Imagine if after hours were spent making the necessary preparations but before the actual painting began, a child would enter the room. Looking around and taking in the state of the house, he’d run over and say: “Mom and Dad, I have a great idea, why don’t you paint the house?” We’d look lovingly at our little Einstein and each claim that his mental acumen comes from the other’s side of the family… He’d be so smug in his delusion that he had an incredibly great idea while we’d smile at his innocence.

Man was made in conformity with and according to the blueprint of the preexisting Torah. The Zohar teaches that there are 248 parts of man with each one corresponding to the 248 positive commandments and 365 parts of man which correspond to the 365 negative commandments. We are, so to speak, walking into a prepared area and deluding ourselves, thinking that we figured things out on our own. Thinking that these laws are really obvious.

“V’aileh” — just as the previous commandments were from Sinai, so too are these from Sinai. Our laws can never and will never change as they are the blueprint for the world, stretching from the time of creation until the time of Moshiach {Messiah}.

We live in a world of unparalleled comforts and convenience which is accompanied by unparalleled unhappiness…

Rav Yerucham compares this to a building that was built to be used for small residential apartments. Each floor was divided into a number of small units, with each containing a small kitchen area, a small laundry area, two bedrooms, a living room/dining room area and bathrooms. The necessary cabinets were added to each area and it became known as a well planned, well built, comfortable place to live.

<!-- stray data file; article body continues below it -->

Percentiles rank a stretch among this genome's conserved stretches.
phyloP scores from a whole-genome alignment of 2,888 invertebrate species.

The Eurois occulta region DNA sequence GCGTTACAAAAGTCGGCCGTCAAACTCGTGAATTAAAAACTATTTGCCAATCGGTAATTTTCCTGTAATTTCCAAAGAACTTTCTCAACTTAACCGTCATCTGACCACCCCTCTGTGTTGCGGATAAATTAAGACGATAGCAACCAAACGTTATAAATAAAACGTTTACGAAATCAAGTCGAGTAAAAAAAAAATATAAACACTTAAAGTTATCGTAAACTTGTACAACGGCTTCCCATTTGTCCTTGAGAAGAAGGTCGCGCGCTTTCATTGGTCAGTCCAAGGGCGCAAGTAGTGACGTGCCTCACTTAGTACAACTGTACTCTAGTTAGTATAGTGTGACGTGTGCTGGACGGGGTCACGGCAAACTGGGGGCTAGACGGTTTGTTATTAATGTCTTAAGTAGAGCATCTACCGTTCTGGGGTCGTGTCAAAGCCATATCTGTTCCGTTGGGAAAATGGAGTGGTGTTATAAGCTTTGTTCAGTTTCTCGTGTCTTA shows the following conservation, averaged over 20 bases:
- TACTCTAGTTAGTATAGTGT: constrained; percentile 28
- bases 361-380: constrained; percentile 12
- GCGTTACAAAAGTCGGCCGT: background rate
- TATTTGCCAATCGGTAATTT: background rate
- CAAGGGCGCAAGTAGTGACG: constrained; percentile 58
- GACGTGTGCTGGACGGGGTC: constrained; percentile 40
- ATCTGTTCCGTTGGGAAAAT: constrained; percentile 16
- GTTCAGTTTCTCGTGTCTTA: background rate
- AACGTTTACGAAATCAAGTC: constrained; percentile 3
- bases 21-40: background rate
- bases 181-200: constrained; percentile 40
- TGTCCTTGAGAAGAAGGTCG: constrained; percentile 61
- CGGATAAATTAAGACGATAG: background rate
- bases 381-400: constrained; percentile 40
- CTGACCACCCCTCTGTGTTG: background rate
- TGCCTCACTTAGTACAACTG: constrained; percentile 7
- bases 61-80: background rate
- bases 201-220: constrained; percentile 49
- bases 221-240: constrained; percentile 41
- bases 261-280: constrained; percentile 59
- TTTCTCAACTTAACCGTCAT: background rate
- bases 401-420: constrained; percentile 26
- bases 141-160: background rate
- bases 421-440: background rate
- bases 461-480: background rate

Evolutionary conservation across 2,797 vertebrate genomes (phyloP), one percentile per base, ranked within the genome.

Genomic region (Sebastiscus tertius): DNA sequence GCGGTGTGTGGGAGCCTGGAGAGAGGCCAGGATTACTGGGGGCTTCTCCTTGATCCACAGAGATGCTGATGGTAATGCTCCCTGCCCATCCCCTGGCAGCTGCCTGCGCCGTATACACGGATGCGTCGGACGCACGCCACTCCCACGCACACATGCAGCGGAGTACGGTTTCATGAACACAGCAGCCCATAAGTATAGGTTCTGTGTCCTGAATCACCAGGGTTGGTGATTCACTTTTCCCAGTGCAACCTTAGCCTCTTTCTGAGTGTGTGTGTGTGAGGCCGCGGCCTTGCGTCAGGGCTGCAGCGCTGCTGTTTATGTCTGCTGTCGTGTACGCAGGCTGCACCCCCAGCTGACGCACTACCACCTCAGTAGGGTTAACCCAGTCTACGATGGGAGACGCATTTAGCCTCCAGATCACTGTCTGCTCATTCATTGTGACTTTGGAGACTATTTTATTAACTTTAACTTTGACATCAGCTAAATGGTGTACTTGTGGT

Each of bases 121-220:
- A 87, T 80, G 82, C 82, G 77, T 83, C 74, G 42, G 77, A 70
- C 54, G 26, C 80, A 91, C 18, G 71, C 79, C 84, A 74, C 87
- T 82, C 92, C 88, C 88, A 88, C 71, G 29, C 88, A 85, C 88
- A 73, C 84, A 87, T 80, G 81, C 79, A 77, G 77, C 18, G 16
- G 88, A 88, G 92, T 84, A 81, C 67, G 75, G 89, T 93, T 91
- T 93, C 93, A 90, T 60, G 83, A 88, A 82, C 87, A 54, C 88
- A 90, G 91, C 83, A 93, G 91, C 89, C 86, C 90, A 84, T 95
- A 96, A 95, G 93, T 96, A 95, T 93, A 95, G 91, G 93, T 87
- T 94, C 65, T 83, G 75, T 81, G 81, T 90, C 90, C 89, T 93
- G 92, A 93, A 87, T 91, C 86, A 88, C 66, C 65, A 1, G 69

After a number of years, there was a change of ownership. The new owners decided that it would be more profitable to run a hospital than a residential apartment building. Leases were not renewed and once the building had been emptied of its tenants, fundamental renovations began. Individual units were combined into single large ones. A number of the kitchens were converted into operating and conference rooms while others were expanded to meet the needs of feeding an entire hospital. No expenses were spared in trying to make this a bona fide hospital with unrivaled comforts. Finally, after a major overhaul had been completed, the doors of the new hospital were opened.

It didn’t take long to realize that, in spite of the tremendous changes that were made, the building was serving as a rather disjoint and ill-running hospital. The basic structure, which had been meticulously honed for residential use, just wouldn’t smoothly lend itself for a different usage.

Unparalleled comforts — unparalleled unhappiness. The basic structure cannot be changed. 248 parts of man which correspond to the 248 positive commandments, 365 parts of man which correspond to the 365 negative commandments. The basic structure… All the comforts which one tries to add to the modifications just don’t accomplish their goal. It remains uneasy, disjoint, uncomfortable, unhappy.

“V’aileh ha’Mishpatim {And these are the judgments}[21:1].” They are all from Sinai. From ztiztis {four cornered garment with strings hanging from the corners} to lending to the poor. From not eating meat and dairy to not lying. “V’aileh ha’Mishpatim,” every last one of them is a supporting beam in the basic structure.

Good Shabbos,

Yisroel Ciner

Copyright © 1999 by Rabbi Yisroel Ciner and Project Genesis, Inc.

The author teaches at Neveh Tzion in Telzstone (near Yerushalayim).